Yet, even this bliss, however wonderful it is, is still a covering, a sheath, a lampshade covering the pure light of consciousness. It is the subtle most of the five koshas. In the silence of deep meditation, this too is let go of, so as to experience the center.

Atman is the Self, the eternal center of consciousness, which was never born and never dies.

Atman, the Self, has been best described as indescribable. The realization of that, in direct experience, is the goal of Yoga. Both on and off our mats.

Have a great week, my mindful ones! Stay connected with us through our virtual classes! You can sign up online or on the app via our Elmhurst studio. All classes are streamed via the Zoom app.

I’m so proud of you for using this time as an opportunity for self-care and self-reflection. ❤️🙏🏾

March 2020 POTM: Hanumanasana

Good morning dearest yogis! Our March 2020 POTM is Hanumanasa or full front splits.

Hanunanasana Pose

We’ve intentionally curated this pose during this challenging and unprecedented time, because it embodies the spirit of trust, devotion, a belief in miracles and a willingness to do what needs to be done to serve others.

Hanuman was a half monkey avatar of Lord Shiva. Out of devotion, he leapt from India across the ocean to Sri Lanka to comfort Lord Shiva’s wife who had been kidnapped. He also delivered Shiva’s ring to let her know she would soon be rescued.

In another instance, Hanuman leapt to the mountain to obtain a special healing herb for Lakshmanan. Because he’s a monkey, he wasn’t sure which herb it was! To save precious time, he just carried the entire mountain back down to save his life.

So as you can see, this is a very beautiful pose representing valor and devotion.

Here’s how!

1. From a kneeling lunge, start to straighten your front leg as you slide your back leg behind you.

2. You may use blocks on either side of your mat to help position yourself.

3. Lift the ball of your front foot up and slide you front leg as far as your hamstrings will allow. You might first want to stop at Ardha Hanumanasana, the Half Split Pose, take a few breaths there, and then continue.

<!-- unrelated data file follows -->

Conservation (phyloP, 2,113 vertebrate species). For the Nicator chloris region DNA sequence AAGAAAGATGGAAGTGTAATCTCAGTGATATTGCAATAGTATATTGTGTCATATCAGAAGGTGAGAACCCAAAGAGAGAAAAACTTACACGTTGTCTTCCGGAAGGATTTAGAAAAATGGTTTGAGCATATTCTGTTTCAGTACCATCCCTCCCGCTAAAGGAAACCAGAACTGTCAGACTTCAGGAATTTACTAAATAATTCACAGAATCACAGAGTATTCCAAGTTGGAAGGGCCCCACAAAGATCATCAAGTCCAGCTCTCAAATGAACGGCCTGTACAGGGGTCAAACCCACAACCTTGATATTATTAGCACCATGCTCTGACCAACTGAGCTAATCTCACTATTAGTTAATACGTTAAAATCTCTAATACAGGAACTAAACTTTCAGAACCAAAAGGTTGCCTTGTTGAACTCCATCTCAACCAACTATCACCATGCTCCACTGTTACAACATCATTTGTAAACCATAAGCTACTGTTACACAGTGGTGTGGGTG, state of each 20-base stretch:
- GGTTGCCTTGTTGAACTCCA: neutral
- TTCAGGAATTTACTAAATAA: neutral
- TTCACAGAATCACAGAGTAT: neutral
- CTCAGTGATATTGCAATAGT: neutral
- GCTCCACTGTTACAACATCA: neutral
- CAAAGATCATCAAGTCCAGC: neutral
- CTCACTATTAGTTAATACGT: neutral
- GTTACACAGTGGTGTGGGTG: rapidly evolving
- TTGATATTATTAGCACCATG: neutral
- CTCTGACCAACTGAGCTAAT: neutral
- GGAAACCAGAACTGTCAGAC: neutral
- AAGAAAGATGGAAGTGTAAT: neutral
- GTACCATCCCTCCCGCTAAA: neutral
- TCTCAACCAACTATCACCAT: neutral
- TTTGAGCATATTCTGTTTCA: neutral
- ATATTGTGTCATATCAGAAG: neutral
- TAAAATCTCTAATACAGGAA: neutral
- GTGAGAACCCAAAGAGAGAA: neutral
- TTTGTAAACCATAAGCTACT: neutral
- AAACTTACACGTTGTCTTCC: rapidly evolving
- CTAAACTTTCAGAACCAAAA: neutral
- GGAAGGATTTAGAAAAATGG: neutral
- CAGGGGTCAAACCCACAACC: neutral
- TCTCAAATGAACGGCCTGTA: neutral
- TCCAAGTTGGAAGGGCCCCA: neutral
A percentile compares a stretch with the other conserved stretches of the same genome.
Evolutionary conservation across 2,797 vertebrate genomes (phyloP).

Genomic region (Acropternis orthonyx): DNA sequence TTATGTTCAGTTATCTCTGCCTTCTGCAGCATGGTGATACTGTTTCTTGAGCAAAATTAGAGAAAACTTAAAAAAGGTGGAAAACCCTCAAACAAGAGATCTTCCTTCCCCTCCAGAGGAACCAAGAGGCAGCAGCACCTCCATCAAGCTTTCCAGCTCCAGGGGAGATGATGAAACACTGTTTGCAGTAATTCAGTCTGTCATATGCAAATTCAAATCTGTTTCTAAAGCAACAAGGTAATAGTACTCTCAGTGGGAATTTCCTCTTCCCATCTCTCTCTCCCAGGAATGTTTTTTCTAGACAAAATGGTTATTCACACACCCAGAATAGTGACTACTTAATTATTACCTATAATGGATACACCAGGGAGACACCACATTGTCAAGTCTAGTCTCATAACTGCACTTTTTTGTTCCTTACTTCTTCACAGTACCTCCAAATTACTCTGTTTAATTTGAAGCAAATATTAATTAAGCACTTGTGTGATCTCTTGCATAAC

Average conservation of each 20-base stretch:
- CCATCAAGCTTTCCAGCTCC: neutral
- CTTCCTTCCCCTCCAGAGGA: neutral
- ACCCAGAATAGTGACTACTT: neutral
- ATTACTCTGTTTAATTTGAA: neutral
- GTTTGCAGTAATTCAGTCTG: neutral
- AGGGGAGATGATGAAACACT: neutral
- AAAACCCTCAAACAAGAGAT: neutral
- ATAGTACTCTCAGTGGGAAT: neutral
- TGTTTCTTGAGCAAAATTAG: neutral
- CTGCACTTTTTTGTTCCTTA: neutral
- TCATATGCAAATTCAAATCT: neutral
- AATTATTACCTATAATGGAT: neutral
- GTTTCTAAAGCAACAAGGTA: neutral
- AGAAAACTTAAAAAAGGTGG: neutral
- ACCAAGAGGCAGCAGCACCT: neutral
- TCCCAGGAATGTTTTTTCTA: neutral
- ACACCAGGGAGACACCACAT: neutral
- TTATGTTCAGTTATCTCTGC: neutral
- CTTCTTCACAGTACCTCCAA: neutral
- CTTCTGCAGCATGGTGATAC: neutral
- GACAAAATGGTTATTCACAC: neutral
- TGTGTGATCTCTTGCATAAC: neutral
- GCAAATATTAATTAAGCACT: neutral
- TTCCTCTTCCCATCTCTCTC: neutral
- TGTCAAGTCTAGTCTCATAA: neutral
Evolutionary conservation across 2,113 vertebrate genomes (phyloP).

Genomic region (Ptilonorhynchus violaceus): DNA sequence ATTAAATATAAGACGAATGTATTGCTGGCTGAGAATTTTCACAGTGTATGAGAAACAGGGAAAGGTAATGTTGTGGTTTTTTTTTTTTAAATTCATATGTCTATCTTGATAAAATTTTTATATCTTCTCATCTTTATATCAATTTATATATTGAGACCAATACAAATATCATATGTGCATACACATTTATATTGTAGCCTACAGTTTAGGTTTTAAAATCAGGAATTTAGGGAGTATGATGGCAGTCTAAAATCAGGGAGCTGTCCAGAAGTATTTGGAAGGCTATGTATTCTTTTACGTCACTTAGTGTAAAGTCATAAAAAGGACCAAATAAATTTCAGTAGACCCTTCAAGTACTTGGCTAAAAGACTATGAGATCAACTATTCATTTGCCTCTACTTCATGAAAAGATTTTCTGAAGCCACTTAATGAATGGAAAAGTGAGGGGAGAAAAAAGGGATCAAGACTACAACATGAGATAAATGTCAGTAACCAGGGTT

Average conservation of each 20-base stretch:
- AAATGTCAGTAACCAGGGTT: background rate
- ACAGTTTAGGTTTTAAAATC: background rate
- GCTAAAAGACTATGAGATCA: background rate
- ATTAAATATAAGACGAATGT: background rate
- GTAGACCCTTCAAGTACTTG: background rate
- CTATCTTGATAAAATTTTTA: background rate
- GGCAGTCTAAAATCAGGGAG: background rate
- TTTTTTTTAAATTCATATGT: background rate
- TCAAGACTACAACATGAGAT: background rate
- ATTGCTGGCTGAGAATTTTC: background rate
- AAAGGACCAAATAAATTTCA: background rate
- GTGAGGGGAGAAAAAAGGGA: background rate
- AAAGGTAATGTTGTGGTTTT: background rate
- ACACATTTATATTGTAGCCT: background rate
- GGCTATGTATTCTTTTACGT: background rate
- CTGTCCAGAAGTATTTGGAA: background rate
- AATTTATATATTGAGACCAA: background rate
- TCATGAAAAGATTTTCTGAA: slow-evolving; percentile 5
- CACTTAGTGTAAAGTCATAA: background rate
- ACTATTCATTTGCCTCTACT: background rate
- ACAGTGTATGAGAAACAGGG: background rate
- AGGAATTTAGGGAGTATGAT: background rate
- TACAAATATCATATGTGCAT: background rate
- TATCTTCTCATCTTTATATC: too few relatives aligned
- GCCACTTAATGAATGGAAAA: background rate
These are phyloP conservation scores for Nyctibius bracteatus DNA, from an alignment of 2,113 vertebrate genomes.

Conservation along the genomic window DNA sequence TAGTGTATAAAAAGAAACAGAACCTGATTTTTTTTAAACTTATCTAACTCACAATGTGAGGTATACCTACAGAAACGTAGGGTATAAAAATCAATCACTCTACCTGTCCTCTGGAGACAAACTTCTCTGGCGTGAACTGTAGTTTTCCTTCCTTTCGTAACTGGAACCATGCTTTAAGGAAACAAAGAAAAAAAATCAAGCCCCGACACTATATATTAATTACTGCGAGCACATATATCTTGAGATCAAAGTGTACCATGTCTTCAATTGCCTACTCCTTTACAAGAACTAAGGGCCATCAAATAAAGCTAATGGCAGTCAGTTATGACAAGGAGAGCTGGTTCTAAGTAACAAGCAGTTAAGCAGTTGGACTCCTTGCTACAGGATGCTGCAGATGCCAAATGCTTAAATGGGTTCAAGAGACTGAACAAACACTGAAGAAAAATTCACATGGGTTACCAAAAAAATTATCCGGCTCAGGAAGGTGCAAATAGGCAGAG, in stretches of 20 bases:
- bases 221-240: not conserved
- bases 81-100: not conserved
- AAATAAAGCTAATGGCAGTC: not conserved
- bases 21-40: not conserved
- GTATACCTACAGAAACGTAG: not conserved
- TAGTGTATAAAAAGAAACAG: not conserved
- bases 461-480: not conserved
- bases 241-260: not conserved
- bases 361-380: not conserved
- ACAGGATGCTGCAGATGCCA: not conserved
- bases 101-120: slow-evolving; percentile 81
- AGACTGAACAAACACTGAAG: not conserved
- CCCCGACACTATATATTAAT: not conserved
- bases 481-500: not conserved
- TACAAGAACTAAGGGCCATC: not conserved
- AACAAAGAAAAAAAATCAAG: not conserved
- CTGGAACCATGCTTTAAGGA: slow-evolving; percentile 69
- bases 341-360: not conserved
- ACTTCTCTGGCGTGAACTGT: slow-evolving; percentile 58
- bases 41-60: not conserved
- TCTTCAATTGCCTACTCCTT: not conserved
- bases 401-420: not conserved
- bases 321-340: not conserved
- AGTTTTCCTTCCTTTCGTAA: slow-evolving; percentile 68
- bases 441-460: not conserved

4. As your front leg straightens, start pushing your back knee backwards so your back thigh is getting closer towards the floor. Make sure your back leg remains straight from the hip and is not extending towards either side.

5. Keep your hips square towards the front of the mat (warrior one hips) and focus on leveling your pelvis rather than reaching it to the ground. Press your inner thighs towards each other to help support your pelvis.

6. Once you become stable, recruit your core and adductors as you lift your arms to the sky. Hold for 5-20 breaths.

7. Remember yoga is a process not a destination!

Mindful Monday: Vijnanamaya Kosha

Good morning and happy Monday dearest mindful ones.

We are definitely in a situation right now. Remember that calm minds will always prevail! And the universe is always working directly on our behalf, but we may not always see the bigger picture immediately.

How interesting that the next kosha in our study is about the intellect and discernment part of our mind!

The fourth of the koshas is Vijnanamaya kosha. Vijnana means knowing. It is the sheath of wisdom that is underneath the processing, thinking, reactionary aspects of the mind or the Manomaya kosha, our third kosha.

Vijnanamaya is pure awareness. It encompasses intuition and intellect. It is that aspect of our consciousness that is not entangled in what we are doing or thinking, but rather, acutely aware of what we are doing and thinking. It serves as an impartial witness.

Have you ever experienced a moment in your yoga practice where you are much less distracted by random thoughts or occurrences and much less caught up in the anticipation of the next posture?